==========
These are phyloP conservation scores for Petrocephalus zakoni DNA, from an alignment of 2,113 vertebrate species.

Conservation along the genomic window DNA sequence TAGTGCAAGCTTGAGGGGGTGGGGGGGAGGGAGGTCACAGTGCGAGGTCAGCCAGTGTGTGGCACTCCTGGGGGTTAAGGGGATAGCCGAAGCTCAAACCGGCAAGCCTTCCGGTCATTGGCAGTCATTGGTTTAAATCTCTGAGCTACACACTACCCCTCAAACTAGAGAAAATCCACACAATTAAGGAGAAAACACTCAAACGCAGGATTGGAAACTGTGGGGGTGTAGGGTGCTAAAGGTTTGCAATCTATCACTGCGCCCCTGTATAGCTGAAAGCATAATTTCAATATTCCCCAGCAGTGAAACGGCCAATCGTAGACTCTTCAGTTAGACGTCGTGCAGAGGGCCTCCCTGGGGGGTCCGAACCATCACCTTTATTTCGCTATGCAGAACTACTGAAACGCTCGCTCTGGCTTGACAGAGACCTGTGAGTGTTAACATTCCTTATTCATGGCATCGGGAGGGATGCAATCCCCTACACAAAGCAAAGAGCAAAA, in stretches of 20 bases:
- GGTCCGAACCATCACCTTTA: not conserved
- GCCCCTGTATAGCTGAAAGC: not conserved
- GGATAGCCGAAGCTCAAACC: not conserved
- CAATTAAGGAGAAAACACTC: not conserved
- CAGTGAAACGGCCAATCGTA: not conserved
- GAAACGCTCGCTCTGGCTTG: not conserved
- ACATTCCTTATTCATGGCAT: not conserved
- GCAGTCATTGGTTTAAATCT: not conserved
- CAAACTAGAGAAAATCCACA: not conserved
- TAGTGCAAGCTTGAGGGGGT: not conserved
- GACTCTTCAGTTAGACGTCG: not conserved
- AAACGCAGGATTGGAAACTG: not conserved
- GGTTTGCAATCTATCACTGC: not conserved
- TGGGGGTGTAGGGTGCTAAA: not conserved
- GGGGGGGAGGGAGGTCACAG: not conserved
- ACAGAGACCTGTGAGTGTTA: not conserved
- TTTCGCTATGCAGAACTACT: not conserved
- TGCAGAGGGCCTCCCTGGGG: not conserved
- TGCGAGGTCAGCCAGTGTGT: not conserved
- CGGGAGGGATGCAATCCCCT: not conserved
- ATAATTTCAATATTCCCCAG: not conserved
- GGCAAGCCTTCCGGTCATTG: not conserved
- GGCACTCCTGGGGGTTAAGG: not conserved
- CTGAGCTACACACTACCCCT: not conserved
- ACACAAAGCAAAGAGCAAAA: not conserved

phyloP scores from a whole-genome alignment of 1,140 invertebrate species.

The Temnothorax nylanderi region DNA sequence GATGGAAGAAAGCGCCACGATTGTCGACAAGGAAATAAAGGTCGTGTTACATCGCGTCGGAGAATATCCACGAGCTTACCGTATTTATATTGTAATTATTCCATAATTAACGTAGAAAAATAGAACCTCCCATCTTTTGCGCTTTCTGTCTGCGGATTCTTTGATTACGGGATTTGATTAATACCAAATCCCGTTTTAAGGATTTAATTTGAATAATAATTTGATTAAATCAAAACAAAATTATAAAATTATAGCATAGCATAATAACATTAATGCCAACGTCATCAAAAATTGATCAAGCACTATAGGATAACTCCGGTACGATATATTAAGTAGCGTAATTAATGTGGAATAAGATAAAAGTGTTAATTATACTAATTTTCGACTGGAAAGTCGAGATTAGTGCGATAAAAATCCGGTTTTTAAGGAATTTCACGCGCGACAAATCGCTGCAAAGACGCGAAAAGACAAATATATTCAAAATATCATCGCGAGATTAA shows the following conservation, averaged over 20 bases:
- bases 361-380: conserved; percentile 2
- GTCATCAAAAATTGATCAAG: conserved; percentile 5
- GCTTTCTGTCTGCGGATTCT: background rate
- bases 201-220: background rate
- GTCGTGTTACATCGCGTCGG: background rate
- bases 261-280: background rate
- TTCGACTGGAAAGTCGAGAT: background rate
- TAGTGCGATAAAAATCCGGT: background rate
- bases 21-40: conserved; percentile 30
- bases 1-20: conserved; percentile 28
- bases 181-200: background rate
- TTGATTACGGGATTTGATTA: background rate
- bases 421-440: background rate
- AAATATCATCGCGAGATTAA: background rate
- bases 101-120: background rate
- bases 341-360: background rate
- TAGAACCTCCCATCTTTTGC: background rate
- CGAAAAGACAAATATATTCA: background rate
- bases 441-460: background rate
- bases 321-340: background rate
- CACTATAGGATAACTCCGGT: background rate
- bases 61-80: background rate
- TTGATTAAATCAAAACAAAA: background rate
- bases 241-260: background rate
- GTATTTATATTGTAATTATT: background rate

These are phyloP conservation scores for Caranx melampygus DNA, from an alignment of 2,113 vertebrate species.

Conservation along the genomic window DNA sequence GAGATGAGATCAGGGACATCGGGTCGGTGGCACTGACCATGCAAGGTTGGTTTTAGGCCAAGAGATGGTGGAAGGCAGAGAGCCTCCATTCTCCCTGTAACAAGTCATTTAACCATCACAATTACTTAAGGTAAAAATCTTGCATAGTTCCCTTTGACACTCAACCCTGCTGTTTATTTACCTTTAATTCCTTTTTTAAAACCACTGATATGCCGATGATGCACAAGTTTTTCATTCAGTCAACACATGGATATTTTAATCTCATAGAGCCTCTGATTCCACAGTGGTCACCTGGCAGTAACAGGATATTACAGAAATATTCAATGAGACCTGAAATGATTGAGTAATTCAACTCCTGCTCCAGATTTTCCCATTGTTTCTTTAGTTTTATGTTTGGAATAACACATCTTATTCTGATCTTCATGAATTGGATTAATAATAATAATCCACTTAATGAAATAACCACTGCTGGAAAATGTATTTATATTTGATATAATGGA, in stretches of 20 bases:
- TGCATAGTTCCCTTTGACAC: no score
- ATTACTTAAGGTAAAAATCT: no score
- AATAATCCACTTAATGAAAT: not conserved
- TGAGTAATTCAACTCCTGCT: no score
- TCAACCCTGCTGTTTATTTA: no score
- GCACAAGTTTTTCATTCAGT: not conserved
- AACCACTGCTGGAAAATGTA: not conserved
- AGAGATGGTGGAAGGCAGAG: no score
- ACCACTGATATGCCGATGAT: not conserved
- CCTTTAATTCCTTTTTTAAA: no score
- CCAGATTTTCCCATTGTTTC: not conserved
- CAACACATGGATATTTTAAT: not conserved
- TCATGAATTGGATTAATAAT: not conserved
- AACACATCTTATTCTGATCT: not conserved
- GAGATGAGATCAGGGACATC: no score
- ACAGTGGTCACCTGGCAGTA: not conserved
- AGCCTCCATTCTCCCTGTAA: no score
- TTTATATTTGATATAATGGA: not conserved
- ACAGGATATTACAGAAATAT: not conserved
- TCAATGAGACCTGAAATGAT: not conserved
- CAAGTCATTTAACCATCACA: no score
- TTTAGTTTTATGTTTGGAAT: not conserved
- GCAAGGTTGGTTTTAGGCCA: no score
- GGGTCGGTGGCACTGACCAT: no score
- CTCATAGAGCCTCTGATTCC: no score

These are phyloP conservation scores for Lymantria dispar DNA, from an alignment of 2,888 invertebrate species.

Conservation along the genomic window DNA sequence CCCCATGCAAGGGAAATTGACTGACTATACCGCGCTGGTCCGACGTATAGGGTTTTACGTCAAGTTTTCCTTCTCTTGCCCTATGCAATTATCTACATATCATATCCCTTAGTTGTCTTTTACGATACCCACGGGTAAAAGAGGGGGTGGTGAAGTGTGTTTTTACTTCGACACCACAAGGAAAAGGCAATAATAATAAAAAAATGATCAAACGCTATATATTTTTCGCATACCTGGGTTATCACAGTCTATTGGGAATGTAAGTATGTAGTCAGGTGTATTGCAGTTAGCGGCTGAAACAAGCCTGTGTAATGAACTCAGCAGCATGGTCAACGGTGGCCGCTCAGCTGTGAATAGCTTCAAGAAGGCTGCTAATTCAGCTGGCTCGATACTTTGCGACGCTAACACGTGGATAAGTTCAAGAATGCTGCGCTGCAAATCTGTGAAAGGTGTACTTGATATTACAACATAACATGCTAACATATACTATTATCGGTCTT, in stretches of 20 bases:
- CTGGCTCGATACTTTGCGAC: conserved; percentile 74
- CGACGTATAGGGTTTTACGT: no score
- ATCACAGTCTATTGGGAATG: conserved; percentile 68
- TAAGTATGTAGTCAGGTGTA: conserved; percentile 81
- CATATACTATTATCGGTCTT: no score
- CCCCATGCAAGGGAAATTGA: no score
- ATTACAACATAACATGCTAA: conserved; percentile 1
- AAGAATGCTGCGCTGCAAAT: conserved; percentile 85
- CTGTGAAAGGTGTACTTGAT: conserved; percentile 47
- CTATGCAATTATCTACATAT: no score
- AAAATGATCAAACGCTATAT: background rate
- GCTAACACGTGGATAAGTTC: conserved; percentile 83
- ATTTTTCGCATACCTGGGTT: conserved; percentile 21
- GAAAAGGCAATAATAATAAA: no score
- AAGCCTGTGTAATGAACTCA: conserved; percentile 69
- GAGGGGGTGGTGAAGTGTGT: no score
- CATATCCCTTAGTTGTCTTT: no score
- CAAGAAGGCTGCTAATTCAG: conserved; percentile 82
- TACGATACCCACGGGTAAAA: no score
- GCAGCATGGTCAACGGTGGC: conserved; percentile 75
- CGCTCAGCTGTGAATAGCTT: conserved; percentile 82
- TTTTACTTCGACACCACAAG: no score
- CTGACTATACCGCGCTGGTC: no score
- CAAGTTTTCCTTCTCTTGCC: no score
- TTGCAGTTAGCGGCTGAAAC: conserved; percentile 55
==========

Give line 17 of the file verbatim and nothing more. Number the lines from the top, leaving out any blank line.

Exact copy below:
- GGGGGGGAGGGAGGTCACAG: not conserved